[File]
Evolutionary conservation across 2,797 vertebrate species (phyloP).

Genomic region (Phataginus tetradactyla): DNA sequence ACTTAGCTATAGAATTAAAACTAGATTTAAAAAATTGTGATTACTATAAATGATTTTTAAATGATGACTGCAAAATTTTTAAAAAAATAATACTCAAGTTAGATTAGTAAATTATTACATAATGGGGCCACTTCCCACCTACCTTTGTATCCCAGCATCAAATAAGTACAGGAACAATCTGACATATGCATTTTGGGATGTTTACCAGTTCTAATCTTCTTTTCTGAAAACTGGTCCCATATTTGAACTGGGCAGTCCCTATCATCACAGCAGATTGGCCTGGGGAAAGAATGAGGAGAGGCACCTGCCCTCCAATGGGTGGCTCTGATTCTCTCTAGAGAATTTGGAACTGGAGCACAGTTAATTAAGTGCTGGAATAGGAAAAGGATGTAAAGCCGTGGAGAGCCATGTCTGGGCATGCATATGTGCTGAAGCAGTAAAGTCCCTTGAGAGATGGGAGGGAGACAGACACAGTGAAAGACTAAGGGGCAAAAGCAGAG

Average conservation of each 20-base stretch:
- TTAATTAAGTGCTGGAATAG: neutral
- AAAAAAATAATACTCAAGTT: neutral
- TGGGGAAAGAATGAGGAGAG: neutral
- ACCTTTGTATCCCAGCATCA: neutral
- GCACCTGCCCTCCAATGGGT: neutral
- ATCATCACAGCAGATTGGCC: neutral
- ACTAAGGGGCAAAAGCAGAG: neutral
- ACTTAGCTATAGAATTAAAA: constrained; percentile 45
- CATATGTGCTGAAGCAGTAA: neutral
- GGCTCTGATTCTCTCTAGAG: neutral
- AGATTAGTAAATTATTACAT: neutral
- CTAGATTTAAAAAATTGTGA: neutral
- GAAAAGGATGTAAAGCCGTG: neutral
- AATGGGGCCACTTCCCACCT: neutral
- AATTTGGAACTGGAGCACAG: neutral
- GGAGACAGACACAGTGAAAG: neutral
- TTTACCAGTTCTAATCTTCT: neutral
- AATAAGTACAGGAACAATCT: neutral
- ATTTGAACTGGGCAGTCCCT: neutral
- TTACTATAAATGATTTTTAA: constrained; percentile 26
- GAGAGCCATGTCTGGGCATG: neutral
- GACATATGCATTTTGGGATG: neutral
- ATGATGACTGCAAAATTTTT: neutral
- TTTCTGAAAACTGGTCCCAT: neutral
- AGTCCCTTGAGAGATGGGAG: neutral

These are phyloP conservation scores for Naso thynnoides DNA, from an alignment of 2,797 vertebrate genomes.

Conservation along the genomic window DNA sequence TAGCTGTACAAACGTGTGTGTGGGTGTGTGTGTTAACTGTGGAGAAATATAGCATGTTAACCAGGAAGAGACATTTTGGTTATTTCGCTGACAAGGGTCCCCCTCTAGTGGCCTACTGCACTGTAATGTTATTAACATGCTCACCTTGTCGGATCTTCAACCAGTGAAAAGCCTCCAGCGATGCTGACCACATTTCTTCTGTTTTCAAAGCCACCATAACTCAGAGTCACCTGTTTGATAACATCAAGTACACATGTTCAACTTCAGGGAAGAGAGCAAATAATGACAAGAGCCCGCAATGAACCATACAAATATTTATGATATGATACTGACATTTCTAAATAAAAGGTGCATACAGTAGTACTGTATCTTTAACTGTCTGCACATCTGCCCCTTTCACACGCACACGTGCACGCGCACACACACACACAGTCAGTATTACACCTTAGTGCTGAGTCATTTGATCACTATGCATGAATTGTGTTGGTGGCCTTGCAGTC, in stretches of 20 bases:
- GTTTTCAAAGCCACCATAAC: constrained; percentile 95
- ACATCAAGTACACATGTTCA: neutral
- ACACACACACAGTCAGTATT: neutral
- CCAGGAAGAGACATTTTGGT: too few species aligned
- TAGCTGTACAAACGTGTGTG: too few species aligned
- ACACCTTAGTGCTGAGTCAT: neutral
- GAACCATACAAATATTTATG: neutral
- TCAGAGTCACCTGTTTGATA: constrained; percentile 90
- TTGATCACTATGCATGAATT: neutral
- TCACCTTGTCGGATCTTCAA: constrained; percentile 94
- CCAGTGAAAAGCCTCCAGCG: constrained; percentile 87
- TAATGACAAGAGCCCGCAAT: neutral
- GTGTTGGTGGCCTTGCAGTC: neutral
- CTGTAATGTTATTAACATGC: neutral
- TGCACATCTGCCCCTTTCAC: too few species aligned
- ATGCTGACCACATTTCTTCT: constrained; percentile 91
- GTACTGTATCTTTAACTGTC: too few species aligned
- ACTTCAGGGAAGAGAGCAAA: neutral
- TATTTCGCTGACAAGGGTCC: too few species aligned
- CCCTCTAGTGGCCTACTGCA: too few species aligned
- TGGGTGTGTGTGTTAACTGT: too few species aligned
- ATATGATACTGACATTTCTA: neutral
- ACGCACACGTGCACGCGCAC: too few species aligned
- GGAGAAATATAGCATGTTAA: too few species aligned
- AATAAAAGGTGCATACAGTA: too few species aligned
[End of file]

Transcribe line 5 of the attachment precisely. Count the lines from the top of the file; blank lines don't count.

- AAAAAAATAATACTCAAGTT: neutral